Changes Affecting the Market for Oil

Cars are becoming more fuel-efficient and therefore get more miles to the gallon.

As soon as people get access to fuel-efficient cars, they need less need for gasoline. Drivers would want to use an opportunity to save their money for gasoline and start paying attention to the offered cars. As a result, the demand for gasoline and oil, respectfully, decreases. The demand curve is down the supply curve, which leads to the fall of equilibrium price and quantity.

The winter is exceptionally cold.

Weather conditions affect people and their needs to keep their vehicles safe. Cold weather provokes an increase in heating oil demand. Drivers might have longer trips to avoid road accidents and spend more time warming up cars. When oil demand rises and its curve moves to the right, the supply curve is also shifted. The equilibrium price and quantity rise because it is usually hard for people not to use cars and obtain comfort.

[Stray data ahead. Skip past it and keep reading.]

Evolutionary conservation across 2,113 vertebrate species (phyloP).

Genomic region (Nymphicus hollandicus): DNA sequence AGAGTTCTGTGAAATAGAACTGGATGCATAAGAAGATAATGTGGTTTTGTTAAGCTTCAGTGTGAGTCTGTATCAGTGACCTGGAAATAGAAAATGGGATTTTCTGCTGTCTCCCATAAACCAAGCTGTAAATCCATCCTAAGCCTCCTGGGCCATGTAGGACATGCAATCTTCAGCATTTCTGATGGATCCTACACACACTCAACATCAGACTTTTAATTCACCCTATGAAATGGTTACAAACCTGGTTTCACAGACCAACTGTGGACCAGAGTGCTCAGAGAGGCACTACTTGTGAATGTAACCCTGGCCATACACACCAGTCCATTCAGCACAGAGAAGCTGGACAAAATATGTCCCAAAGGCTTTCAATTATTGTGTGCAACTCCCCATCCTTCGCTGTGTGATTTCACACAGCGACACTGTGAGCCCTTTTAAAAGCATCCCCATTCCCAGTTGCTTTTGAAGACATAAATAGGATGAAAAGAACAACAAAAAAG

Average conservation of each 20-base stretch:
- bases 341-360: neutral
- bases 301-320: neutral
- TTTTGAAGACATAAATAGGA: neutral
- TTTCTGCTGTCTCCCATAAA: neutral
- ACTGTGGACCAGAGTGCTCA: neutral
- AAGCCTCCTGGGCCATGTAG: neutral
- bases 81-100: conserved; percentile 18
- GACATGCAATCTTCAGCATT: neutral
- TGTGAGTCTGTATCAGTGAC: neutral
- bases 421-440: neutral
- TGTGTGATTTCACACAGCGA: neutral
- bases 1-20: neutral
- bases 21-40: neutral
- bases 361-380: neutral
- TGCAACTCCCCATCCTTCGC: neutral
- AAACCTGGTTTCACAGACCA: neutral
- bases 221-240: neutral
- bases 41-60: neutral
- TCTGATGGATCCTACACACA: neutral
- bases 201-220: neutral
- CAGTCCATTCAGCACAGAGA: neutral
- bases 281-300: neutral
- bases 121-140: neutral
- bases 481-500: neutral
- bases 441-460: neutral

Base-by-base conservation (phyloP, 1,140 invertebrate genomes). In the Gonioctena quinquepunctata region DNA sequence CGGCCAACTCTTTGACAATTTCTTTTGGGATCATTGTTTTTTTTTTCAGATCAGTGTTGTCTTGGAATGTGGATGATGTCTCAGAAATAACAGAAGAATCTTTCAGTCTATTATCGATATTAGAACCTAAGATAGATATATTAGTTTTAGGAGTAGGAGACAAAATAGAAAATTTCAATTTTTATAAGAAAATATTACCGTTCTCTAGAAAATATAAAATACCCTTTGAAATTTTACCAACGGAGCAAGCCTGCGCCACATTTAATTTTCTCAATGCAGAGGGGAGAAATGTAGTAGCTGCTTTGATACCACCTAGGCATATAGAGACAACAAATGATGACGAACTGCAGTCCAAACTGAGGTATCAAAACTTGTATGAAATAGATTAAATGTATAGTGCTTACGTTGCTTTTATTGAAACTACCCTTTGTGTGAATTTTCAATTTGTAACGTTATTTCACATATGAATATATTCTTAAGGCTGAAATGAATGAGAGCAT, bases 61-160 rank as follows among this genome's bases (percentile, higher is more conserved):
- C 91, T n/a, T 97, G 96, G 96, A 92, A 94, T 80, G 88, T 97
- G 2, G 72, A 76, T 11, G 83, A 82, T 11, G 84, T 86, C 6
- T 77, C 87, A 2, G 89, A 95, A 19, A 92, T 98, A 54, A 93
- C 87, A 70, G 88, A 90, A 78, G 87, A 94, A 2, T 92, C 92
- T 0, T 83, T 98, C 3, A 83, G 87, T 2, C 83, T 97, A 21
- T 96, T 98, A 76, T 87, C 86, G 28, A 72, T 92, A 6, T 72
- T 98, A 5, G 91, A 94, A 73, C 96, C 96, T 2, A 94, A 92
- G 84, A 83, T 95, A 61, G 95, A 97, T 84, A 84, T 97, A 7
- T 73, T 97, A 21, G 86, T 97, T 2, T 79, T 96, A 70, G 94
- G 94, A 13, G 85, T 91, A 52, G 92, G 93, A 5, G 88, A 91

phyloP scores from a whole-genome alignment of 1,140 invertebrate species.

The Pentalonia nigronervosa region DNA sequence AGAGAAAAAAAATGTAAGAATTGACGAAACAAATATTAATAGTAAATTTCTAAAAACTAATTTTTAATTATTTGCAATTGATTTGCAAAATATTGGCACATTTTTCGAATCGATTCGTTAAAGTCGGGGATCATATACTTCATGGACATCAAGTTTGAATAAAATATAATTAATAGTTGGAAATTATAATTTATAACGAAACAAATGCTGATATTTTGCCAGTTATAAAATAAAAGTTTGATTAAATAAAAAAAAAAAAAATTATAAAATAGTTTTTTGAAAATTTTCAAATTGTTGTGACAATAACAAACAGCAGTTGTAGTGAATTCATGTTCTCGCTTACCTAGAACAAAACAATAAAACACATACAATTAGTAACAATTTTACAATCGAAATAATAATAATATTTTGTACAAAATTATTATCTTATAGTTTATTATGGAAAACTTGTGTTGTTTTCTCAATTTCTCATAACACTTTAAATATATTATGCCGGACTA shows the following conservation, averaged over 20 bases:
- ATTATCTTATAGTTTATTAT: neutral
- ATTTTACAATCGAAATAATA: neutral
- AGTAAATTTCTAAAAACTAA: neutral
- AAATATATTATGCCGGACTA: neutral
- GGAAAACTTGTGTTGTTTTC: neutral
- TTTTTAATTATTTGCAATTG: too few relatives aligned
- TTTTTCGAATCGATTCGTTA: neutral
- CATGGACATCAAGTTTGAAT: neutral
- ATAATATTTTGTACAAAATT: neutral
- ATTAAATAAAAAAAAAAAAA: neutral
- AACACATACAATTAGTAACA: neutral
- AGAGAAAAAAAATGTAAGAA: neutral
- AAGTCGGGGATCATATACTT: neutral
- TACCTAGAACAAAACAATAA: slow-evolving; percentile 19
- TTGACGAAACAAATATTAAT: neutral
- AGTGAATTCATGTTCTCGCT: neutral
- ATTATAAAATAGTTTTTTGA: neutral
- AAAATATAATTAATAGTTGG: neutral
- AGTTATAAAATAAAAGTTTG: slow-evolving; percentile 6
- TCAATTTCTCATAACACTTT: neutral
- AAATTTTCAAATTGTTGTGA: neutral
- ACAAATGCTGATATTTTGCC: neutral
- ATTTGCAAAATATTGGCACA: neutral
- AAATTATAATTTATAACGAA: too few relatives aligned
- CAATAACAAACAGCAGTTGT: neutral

A major discovery of new oil is made off the coast of Norway.

In most cases, people demonstrate their interest in new production, believing in its better quality and affordable price. The citizens of the mentioned geographical location will affect the demand curve, which might spread locally with time. International trade relationships will be positively developed for the country. Oil discovery makes oil demand higher, which results in the supply curve shifting to the right and a decrease in equilibrium price and quantity.

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